The subject of Active Shooter has become the “hot button” topic for law enforcement across the country. Everything we thought we knew about the appropriate law enforcement response to active shooter events changed in 1999 with the Columbine school shooting. It has continued to evolve with first responding law enforcement officers receiving what was once thought of as, advanced medical training, to now pushing law enforcement agencies to train with medical and fire agencies to enhance potential lifesaving efforts.
The latest movement to enhance the survivability for such an event has reached beyond first responders to civilians. In October of 2013, I was able to attend the ALERRT conference where I was certified as a CRASE (Civilian Response to Active Shooter Events) Instructor. Like many of my colleagues, I have been giving advice to civilians in businesses, schools, and churches on how they should prepare for an Active Shooter event as well as what they can expect from law enforcement in response. ALERRT has prepared supporting materials for instructors in a package of information from Texas State University’s study of Active Shooter Events to knowledge of the human stress response to present those most in need of this information.
The program includes a history of active shooter in the United States and a briefing on related terrorist events around the world which have molded our training for these events. Like most of the officers I know instructing this course, I have added the events relevant to my area and audience. I also make sure that certain myths are addressed, such as “hide and hope” and “playing dead”, which were found to be ineffective in the Virginia Tech shooting where a victim employed this tactic and was shot three times, as the shooter made a second and third pass to ensure his victims were dead. It was fortunate that this victim survived being shot three separate times.
The issue of 100% accountability, which seems to be a main concern for primary schools, is also addressed. The general consensus is to lock down the school so that all students are accounted for. We caution that this procedure may act to contain and provide more targets for the shooter to access. The main dictum for the CRASE course is to Avoid, Deny, and Defend (ADD). The first action is to Avoid – use any opportunity to avoid the shooter if possible. Instead of locking down a school or facility, allow those with the opportunity to escape the facility to do so. The problem of having students or office personnel wandering around the area until they can be accounted for is more advantageous than securing them and potentially providing the shooter has exclusive access. Secondly, Deny – If no opportunity to escape exists, lock yourself into room or office and secure the area. Barricade the door. More is better. Turn off the lights and make it appear as though the room is empty. In last resort, Defend – If the shooter does attempt to breach a room, defend yourself. Prepare to fight as if your life depends on it because it does. This is not a sporting event with rules. We have seen these shooters kill without remorse or hesitation. You should fight back with the same attitude. Use whatever tools the room gives you, such as scissors, chairs, or any object with which you can cause physical injury or pain. Certain techniques like grabbing the gun and disarming or controlling the gun are encouraged. Continue to loop through courses of action and seek a way to “Avoid”, such as breaking a window to create the opportunity to escape.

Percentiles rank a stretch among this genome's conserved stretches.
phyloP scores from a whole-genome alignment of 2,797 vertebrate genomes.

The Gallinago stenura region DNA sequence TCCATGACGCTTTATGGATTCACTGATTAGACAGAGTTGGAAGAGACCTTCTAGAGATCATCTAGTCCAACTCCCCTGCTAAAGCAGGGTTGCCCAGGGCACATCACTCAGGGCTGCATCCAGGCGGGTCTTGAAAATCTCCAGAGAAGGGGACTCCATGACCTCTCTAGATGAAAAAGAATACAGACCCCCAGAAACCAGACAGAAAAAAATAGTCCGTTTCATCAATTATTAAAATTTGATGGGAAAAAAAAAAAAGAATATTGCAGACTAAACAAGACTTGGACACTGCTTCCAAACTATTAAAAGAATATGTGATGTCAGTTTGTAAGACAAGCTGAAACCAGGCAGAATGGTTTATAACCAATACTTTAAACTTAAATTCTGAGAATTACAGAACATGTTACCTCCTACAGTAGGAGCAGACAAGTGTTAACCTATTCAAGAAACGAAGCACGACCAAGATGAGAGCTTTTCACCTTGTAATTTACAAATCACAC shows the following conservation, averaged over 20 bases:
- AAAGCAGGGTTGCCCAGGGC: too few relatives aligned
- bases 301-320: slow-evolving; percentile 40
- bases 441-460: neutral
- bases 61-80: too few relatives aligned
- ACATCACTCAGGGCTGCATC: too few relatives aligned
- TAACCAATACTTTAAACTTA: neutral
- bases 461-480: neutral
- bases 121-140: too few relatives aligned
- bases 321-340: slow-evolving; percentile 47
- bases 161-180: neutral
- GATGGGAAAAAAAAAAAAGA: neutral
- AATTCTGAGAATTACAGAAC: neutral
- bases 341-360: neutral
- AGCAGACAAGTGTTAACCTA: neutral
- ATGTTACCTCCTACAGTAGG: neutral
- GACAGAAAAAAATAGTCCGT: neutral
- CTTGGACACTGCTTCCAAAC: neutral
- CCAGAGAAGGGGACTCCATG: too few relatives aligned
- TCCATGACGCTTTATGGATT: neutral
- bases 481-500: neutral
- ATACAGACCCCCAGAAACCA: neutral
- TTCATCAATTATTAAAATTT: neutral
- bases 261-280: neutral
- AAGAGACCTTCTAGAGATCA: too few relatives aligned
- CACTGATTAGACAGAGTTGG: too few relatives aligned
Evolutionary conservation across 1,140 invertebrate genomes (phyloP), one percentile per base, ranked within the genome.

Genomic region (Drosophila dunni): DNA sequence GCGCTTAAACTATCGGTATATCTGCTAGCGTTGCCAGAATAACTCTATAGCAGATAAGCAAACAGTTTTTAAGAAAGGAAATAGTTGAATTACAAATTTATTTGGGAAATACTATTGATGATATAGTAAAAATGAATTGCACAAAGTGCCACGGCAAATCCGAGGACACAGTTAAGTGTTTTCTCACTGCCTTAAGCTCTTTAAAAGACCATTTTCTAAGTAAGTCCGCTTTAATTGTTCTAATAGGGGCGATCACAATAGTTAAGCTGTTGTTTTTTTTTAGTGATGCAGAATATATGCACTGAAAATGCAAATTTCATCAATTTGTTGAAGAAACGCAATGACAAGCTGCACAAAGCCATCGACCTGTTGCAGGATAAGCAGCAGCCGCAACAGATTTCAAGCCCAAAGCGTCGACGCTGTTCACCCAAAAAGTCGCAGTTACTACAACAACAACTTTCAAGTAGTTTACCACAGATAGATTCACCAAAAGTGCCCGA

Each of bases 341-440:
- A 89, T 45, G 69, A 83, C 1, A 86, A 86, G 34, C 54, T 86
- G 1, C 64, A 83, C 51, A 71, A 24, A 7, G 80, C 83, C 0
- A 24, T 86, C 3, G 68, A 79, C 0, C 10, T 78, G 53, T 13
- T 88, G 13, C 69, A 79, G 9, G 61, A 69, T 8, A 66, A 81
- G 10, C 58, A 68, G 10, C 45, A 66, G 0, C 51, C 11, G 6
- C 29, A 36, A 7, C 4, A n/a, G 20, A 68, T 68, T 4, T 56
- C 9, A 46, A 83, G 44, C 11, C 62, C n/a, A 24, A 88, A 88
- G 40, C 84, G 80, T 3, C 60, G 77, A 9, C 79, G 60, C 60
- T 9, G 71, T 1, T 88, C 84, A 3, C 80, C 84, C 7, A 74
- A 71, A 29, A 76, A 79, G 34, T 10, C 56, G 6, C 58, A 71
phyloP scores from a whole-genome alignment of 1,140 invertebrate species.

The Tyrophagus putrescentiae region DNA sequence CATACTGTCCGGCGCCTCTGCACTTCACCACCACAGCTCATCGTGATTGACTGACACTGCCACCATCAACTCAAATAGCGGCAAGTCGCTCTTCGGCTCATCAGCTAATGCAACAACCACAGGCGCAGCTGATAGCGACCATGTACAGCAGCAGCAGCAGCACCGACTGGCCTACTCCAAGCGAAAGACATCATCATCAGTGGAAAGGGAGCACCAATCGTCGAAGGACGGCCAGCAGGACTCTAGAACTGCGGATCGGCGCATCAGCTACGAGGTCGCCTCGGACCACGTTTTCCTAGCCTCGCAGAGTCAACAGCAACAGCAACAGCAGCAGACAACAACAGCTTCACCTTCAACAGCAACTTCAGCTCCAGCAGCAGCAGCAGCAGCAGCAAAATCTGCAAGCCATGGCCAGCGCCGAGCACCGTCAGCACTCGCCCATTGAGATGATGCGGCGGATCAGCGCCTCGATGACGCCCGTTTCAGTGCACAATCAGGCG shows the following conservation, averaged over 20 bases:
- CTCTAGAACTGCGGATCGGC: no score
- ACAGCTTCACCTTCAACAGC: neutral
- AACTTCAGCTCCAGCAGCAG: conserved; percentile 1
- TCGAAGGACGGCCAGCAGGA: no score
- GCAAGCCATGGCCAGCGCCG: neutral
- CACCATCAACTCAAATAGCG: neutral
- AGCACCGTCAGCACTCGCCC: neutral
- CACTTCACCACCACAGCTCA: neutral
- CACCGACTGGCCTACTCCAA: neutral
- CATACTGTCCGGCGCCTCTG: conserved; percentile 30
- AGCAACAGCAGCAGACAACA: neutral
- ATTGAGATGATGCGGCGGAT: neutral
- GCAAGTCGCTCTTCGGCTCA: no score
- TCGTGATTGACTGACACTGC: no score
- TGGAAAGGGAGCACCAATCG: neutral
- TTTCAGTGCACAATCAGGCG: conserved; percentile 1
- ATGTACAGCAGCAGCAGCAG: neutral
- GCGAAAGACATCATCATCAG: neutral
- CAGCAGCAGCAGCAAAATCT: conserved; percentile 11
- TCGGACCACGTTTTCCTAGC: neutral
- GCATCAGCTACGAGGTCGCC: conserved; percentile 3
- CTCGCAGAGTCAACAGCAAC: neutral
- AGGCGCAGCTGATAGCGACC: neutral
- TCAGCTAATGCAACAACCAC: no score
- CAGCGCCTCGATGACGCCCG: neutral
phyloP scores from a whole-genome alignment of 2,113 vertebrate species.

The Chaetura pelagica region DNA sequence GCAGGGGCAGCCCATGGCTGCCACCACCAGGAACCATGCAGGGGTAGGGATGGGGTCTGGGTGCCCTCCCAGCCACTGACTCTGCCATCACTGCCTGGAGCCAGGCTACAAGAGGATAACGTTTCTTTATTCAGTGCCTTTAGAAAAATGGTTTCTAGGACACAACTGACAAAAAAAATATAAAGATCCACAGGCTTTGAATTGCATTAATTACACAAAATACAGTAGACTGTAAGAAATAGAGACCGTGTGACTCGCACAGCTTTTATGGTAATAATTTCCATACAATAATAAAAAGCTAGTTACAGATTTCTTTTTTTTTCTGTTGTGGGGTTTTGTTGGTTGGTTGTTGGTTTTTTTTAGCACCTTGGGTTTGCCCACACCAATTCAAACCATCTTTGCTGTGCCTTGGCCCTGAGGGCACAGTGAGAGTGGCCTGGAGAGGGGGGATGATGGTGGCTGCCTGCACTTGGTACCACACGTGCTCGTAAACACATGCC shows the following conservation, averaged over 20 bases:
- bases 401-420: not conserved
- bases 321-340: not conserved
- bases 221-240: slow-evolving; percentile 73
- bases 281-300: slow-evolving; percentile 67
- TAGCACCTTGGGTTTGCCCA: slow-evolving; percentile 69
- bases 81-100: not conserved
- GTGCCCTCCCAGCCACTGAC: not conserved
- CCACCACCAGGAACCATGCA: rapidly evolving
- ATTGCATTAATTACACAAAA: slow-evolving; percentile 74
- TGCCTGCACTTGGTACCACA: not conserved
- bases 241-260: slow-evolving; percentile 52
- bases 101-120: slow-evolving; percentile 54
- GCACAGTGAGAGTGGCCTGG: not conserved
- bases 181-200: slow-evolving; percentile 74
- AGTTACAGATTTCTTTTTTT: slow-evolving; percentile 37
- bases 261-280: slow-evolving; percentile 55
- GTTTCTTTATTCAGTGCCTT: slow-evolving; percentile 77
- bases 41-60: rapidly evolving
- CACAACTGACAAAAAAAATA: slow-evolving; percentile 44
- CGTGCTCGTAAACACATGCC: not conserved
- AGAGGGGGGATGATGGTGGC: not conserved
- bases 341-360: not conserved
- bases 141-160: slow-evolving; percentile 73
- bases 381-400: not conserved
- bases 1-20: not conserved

While I also address those concealed handgun permit holders on what they should do when law enforcement officers arrive, it should be noted at no time are law enforcement tactics discussed or revealed in these civilian presentations. We ask civilians to prepare to wait for three minutes, which is the national average response time for law enforcement. Give us three minutes. The realization that law enforcement will not be able to respond in time to prevent injury or death in every situation has led to the CRASE program which is designed to help the public protect itself.
The first course of many scheduled was presented to staff in my own office. The concern for me was naivete of most of our civilian personnel and their reaction to what would be figuratively speaking be……a wake-up call. My concerns were further enhanced by the scream of a secretary at the slide which reads “don’t hesitate” and is accompanied by three loud gunshot sounds. At the end of my presentation, I not only received a sincere thank you from those staff members but emails were cc’d to my boss expressing their appreciation for the information and how they valued the opportunity to attend. While I do advocate adjusting the presentation of these types of materials to your audience because any information is better than none at all, I also do believe that all citizens should receive an honest and realistic presentation on the topic.
About the Author: Mark Stephenson is a veteran police officer with (23) years of experience. Mark is the lead training instructor at Nebraska Law Enforcement Training Center (NLETC) where he is responsible for statewide development of program curriculum, training grants and training initiatives in Survival Tactics, Active Shooter, Edged Weapons, and Patrol Rifle. Mark began his career with Waco PD in Texas where he served as a full-time SWAT officer and SWAT instructor. Mark previously served as FBI Task Force Officer as Sergeant for the Texas Attorney General’s Office. Mark achieved the rank of Lieutenant for the Valentine Police Department in Nebraska, where he also served on the FBI’s Joint Terrorism Task Force.